According to a Canadian study in early child care centres, the benefits of adding more active play time into daily routines are more than just physical.
Activities to improve babies’ and young children’s physical literacy are easy to plan, simple to do, and require no special equipment. When early childhood educators (ECEs) and parents include lots of time for physically active play — especially outdoors — in their daily routines, children are healthier, happier, and better behaved.
In this video, researchers, educators, and parents share their opinion on AfL’s Physical Literacy Proof of Concept Study in Child Care Settings. The study group that received physical literacy programming demonstrated a wide range of cognitive, social, emotional, and physical benefits for children, educators, and parents.
Read the articles on this page to learn more about what the research says about the impact of physical literacy programming in early childhood education, and discover some simple strategies to ensure children get lots of time for active play, every day.
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The model was developed as a framework to help ECEs understand how to incorporate physical literacy into their playrooms and playgrounds.
These spaces offer valuable opportunities for the development of physical literacy and for experimentation.
This is a series webinars (3) presented by Dr. Dawne Clark of the Early Years Physical literacy Research Team. The webinar provides an overview of selected modules from the online Child and Out Brain Development course, and are used with permission from the Alberta Family Wellness Initiative. Webinar #1: The Core Story Webinar #2: The impact of … Continued
Cognitive, emotional, physical, and social walls need to be constructed
Related read: 7 kid-friendly games to play on trail walks and nature hikes Outdoor programming in our pre-kindergarten classrooms At Edmonton Catholic Schools, physical literacy and outdoor programming are a priority for our 100 Voices children. Physical literacy encompasses physical, cognitive, social, and emotional wellness. At our Genesis School, this is fostered in a unique … Continued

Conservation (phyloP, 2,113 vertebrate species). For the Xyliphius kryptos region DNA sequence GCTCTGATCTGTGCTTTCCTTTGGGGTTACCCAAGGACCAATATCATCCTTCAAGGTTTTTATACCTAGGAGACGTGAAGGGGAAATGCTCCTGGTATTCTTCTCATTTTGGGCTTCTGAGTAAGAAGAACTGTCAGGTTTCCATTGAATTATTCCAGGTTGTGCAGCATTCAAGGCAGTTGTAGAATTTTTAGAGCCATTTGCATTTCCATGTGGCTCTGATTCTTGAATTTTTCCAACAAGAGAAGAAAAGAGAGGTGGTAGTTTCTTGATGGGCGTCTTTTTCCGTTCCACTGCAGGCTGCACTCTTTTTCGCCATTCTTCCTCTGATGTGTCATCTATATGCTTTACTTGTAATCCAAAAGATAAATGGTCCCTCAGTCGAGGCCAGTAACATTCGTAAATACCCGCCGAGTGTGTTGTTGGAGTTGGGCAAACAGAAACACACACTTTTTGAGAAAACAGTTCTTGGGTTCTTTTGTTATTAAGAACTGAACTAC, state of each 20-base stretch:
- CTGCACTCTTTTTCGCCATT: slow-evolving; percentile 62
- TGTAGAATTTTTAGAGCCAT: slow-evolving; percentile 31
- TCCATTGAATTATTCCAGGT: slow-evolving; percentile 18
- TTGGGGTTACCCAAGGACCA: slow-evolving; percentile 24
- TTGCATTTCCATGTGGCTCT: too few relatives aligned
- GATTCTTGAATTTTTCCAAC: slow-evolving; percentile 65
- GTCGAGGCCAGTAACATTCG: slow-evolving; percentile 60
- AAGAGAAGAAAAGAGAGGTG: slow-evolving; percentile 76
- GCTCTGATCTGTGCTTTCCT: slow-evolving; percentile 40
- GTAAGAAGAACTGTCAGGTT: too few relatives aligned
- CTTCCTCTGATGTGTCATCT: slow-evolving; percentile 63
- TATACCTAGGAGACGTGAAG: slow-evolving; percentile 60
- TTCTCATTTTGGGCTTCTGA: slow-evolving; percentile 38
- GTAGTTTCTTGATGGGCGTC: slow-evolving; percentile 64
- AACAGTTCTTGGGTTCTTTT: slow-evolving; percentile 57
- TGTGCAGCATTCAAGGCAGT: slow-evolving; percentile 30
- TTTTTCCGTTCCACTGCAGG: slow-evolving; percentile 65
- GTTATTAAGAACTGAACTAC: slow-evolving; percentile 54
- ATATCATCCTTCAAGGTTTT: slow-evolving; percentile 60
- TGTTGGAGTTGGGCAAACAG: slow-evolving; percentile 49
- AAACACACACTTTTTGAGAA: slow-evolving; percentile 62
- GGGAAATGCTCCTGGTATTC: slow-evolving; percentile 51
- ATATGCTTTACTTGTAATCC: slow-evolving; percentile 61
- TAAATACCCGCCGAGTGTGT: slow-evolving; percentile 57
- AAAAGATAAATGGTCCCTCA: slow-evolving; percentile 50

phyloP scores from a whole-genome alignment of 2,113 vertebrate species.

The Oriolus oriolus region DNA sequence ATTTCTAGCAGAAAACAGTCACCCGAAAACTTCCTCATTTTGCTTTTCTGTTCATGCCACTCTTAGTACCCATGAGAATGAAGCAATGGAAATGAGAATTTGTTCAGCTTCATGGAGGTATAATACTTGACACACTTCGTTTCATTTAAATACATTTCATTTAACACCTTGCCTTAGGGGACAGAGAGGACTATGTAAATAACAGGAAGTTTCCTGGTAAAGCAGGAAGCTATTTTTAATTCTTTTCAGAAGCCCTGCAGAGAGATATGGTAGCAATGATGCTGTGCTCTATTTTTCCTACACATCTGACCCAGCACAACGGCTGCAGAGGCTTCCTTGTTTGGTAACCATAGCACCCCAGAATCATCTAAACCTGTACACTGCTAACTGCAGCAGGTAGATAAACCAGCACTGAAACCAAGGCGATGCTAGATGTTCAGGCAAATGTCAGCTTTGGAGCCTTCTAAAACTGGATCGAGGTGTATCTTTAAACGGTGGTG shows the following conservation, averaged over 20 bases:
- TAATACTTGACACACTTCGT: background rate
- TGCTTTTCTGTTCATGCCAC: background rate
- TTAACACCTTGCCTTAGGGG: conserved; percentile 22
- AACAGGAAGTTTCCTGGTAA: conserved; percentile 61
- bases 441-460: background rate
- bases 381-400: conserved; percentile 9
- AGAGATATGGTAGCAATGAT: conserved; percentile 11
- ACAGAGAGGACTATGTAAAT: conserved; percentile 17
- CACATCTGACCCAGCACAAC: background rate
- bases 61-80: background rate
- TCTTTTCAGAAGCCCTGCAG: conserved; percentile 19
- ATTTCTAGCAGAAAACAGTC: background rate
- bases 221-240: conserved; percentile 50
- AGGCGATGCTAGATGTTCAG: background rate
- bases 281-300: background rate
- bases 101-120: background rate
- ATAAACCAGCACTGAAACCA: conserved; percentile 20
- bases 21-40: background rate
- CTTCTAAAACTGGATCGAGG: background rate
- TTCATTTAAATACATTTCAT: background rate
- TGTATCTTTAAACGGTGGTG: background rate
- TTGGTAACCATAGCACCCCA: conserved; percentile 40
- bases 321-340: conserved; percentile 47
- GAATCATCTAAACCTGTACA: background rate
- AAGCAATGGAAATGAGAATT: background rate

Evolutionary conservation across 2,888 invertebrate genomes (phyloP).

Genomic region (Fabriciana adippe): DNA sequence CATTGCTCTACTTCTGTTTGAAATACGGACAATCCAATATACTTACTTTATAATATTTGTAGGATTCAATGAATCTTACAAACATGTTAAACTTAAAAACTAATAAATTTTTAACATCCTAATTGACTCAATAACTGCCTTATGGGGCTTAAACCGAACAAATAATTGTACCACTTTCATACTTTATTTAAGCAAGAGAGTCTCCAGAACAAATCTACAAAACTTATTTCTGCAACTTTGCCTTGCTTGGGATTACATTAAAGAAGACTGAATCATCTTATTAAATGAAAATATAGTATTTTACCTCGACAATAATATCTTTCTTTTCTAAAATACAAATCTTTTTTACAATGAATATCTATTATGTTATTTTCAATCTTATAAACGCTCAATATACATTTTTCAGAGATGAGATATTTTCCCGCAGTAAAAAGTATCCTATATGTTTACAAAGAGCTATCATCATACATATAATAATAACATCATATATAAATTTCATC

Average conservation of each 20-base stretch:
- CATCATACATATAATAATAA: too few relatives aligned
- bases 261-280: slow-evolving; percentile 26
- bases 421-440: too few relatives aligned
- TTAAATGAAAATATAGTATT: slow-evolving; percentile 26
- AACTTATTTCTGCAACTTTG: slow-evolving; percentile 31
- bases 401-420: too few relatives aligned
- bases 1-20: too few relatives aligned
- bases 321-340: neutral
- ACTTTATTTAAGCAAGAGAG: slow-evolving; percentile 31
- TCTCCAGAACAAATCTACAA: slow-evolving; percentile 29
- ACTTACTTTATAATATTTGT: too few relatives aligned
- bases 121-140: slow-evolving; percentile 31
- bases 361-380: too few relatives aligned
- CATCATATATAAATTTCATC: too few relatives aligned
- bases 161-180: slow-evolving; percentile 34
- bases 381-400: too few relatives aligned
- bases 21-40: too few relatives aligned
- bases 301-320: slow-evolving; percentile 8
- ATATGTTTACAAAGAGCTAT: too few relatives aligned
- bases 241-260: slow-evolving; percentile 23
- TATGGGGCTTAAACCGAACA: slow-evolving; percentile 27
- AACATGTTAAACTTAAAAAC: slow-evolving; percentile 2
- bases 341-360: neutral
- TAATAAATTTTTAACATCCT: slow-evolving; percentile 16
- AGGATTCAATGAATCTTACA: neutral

Our “groundhog maze” brings active learning to life I introduced the activity by reading the storybook Ten Grouchy Groundhogs by Kathryn Heling and Deborah Hembrook. We talked about the legend of Groundhog Day and looked at pictures of real groundhogs. The children learned about groundhog behaviour, such as living in a burrow and hibernating in … Continued
AfL to study physical activity at child care centres
Thanks to funding from the federal government, the Early Years Physical Literacy Research Team will move on to phase two.
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Ready, Aim, Kick! to the rescue One particularly difficult day, we tried an activity called Ready, Aim, Kick! (see Activity #6) from the APPLE Seeds program. This robust program introduces physical literacy skills in a sequential way within everyday play. Ready, Aim, Kick! involves playing kicking games using targets and a variety of materials, including pylons, … Continued
The childcare centre your child(ren) attends has chosen to be part of a study that will explore the benefits for young children of quality physical literacy programming in childcare centres. What are physical activity and physical literacy? Physical activity is movement that increases heart rate, breathing, and causes a light sweat. Physical literacy is the … Continued
According to the Canadian 24-hour movement guidelines, babies and toddlers should not be restrained in strollers or seats for more than an hour at a time.
In contrast to typical metal or plastic play structures, natural playgrounds are designed to take advantage of landscaping and organic materials.
The model helps early childhood educators incorporate activities that will encourage young children to develop physical literacy.
We’ve been studying how providing early childhood educators with physical literacy training affects the children in their care.
Some schools and early childhood centres are using movement-based instruction to help kids learn better while promoting their development.